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The Tarnanthi Festival of Aboriginal and Torres Strait Islander Art reveals new narratives about artist Albert Namatjira, including his possible interest in photography, writes Nick Mitzevich.

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The name Albert Namatjira needs little introduction. More than a century after his birth, Namatjira – the artist known for his luminous watercolour paintings of ghost gums and desert gorges – resonates with broad Australia.

This year’s Tarnanthi Festival sees Namatjira’s influence and inspiration endure. But more than this, unknown dimensions of the artist have been recently brought to light.

The Art Gallery of South Australia holds within its collection several watercolours by Namatjira, including a 1939 landscape, the first work by an Aboriginal artist to be acquired by a state gallery.

Two recent acquisitions attributed to Namatjira challenge our long-held assumptions about the artist. These works on paper feature oval forms in-filled with brightly coloured patterns. Eschewing linear perspective, detailed and dynamic forms fill the composition.

The forms have been identified as the totem place of the bush onion or yelka nut in Nuamana in Palm Valley, Namatjira’s mother’s country.

These works make a striking visual connection with the early paintings made more than 20 years later in Papunya. Originally held in the collection of anthropologist Theodore George Henry Strehlow, the two paintings newly attributed to Namatjira feature in the gallery’s new displays of Australian art that form a vibrant backdrop to this year’s Tarnanthi Festival.

Not only can we now consider Namatjira as an artist with a variety of voices – from renderings of his ancestral country through to more European-style landscapes, but a major new project, initiated with the support of Tarnanthi, also reveals him as a photographer.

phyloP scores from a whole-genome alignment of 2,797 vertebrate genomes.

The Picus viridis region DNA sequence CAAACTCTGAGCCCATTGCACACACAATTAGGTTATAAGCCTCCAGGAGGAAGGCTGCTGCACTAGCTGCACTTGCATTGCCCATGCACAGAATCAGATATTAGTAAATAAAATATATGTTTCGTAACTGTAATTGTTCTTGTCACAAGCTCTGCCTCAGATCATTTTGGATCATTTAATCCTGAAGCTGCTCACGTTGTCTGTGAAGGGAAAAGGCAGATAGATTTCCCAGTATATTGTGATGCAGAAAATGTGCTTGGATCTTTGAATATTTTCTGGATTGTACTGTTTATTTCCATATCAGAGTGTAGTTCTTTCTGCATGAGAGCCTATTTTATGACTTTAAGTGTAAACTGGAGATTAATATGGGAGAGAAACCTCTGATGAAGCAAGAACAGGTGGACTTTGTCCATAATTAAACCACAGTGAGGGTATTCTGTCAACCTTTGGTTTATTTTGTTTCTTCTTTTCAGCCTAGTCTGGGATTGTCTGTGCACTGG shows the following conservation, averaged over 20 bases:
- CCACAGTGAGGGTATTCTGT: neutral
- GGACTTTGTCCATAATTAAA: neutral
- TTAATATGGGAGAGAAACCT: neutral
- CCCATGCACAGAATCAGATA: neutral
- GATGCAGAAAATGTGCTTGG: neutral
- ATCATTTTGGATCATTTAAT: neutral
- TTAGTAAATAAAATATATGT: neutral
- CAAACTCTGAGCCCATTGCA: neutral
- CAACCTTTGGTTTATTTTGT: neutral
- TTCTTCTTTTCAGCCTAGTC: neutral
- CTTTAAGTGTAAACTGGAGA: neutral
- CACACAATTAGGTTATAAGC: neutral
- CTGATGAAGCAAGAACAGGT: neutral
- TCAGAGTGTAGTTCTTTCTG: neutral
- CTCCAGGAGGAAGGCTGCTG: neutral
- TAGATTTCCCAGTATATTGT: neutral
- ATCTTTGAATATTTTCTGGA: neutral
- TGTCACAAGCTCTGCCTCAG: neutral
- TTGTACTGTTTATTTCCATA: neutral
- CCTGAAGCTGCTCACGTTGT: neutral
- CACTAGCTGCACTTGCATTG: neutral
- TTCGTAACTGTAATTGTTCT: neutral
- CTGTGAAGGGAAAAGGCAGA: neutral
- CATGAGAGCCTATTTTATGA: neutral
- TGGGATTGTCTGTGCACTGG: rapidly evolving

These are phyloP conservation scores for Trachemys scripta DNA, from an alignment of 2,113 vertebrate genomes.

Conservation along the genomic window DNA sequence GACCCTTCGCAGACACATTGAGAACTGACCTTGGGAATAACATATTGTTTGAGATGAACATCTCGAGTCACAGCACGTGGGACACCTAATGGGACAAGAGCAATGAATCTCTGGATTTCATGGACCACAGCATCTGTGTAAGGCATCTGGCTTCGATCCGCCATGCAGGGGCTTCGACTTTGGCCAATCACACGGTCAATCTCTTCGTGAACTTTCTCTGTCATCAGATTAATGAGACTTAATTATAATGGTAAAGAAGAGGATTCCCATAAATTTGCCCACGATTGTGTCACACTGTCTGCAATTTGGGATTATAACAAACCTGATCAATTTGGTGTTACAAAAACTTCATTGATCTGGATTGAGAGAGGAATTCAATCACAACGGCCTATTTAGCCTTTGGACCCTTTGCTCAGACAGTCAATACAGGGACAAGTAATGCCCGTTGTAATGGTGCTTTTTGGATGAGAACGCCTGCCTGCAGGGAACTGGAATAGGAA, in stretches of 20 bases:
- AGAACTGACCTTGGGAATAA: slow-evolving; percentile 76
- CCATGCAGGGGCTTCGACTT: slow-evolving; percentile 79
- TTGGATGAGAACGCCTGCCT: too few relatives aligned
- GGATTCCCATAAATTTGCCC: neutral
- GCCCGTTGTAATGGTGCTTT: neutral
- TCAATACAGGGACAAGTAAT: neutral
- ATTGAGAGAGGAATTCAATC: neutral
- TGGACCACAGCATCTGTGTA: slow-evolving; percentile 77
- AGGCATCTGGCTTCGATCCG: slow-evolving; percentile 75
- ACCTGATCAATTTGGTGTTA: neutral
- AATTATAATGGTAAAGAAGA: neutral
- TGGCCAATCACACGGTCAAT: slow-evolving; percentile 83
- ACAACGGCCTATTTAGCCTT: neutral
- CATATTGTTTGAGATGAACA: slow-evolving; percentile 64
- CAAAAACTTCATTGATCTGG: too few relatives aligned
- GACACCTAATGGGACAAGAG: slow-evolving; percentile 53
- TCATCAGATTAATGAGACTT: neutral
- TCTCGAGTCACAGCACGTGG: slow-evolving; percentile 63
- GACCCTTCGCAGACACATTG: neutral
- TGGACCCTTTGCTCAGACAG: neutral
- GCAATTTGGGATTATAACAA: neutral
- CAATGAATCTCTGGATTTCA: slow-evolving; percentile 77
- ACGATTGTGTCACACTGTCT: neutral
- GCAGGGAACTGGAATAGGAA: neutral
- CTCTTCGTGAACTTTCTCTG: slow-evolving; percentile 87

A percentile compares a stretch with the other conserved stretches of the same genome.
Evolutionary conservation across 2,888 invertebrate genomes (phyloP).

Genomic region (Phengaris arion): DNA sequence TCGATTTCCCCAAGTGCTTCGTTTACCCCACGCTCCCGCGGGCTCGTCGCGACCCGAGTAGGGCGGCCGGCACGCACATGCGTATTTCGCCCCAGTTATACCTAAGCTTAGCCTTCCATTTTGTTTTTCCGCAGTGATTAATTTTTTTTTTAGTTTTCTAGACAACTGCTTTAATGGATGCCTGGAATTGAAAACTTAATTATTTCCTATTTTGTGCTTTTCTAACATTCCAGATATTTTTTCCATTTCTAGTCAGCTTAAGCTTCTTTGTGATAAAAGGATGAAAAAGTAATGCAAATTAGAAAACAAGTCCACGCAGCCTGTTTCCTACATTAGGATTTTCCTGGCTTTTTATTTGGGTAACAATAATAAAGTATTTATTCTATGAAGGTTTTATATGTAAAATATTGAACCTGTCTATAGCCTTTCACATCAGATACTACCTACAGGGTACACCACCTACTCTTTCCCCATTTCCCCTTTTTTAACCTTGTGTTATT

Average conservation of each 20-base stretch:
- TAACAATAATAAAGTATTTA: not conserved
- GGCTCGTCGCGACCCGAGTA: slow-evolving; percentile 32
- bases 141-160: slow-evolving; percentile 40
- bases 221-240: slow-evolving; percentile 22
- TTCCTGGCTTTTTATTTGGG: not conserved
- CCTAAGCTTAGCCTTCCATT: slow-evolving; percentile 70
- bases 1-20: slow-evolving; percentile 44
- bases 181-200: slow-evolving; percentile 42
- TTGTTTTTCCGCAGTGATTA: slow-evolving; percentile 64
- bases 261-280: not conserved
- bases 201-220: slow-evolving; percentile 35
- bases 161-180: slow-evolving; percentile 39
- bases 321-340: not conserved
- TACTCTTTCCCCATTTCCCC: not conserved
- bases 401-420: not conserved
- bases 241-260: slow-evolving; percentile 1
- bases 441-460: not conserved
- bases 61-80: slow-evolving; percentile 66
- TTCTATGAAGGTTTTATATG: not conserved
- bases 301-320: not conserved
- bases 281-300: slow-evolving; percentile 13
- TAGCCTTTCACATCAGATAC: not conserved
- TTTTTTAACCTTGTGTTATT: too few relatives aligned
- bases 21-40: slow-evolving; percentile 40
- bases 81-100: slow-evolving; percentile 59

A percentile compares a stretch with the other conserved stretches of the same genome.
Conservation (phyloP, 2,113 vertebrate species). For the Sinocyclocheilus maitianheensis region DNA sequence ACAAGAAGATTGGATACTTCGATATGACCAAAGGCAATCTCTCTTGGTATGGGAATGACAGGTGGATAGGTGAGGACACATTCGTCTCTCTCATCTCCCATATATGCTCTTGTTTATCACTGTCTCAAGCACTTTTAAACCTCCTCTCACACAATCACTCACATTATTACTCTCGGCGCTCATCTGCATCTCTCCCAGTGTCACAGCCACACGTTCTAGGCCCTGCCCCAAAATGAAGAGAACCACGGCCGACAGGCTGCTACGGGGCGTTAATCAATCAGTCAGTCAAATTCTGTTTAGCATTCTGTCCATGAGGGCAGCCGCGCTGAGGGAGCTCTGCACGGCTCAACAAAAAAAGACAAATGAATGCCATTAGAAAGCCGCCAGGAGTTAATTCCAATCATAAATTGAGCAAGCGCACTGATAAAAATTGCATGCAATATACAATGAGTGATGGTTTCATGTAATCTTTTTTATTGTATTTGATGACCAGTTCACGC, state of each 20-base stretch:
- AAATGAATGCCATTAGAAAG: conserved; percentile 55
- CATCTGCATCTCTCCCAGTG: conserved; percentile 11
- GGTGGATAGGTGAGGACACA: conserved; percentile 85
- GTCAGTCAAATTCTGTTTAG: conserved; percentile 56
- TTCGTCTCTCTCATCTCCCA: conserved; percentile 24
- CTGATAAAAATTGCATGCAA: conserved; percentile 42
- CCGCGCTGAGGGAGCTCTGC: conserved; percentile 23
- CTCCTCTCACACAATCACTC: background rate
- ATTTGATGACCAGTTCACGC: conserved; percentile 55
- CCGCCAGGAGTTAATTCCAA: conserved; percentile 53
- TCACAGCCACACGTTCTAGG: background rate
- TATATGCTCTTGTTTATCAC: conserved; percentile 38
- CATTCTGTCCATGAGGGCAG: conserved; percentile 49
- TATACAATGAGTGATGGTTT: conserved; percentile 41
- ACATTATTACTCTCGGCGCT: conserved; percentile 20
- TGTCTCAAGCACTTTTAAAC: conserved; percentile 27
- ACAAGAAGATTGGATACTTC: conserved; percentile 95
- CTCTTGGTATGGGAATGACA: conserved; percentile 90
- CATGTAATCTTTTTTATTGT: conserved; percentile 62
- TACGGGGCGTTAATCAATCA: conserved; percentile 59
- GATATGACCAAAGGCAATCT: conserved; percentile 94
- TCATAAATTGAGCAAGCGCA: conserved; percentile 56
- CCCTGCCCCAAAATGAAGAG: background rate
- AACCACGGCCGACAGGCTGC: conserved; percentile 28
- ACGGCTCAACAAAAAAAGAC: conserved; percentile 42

What if this photograph is by Albert Namatjira? is a project involving contemporary Western Arrernte artists, many of whom are the direct descendants of Namatjira, and who work within the “Hermannsburg school” of watercolour painting at lltja Ntjarra/Many Hands Art Centre in Alice Springs.

The artists have created a body of paintings in response to the photographs that were mostly taken in the mid to late 1930s in and around Ntaria/Hermannsburg.

Albert Namatjira draws his yelka nut story in crayon.

This project draws directly upon photographs held in the Battarbee Collection at the South Australian Museum, and in the private collection of Gayle Quarmby, the daughter of Rex Battarbee. Melbourne-based artist Tom Nicholson, who first encountered the photographic material in the early stages of his own research on the relationship between Battarbee and Namatjira, has initiated this intercultural project.

The now legendary friendship between the artists has revealed a new dimension. Not only did Namatjira and Battarbee undertake a number of painting trips together, but photography was key to these expeditions. The pair would photograph during the day and develop their material in dry riverbeds at night.

Among the collection of photographs from this darkroom are photographs of Battarbee painting, which couldn’t have been taken by Battarbee, pointing to the likelihood of Namatjira as photographer.

The third and final act of this Namatjira narrative is a collaboration between the Namatjira family, the Namatjira Legacy Trust and Iltja Ntjarra/Many Hands Art Centre, initiated by artist Tony Albert. On Sunday, October 22, art lovers can place a bid at a fundraising auction that features boomerangs, woomeras and spears made by Mervyn Rubuntja and Kevin McCormack. These weapons have been reimagined by leading Australian artists including Richard Bell, Daniel Boyd, James Dodd, Peter Drew, Robert Hannaford, Nell, Ramesh Mario Nithiyendran, Ben Quilty, Caroline Rothwell, Hiromi Tango, Angela Tiatia, James Tylor and Amy Joy Watson.

Natalya Hughes, Boomerang for the Namatjira Legacy Auction. Photo: Sophie Bannon

All proceeds from this auction will go towards the Iltja Ntjarra/Many Hands Art Centre and the Namatjira Legacy Trust.

Also launching during Tarnanthi and presented as part of the Adelaide Film Festival is Namatjira Project, a documentary that traces the quest of the Namatjira family to regain the copyright to Albert Namatjira’s work.

Namatjira is one of this country’s most important figures and his legacy not only remains, but is constantly rekindled.

Nick Mitzevich is director of the Art Gallery of South Australia and a regular contributor to InDaily.

 

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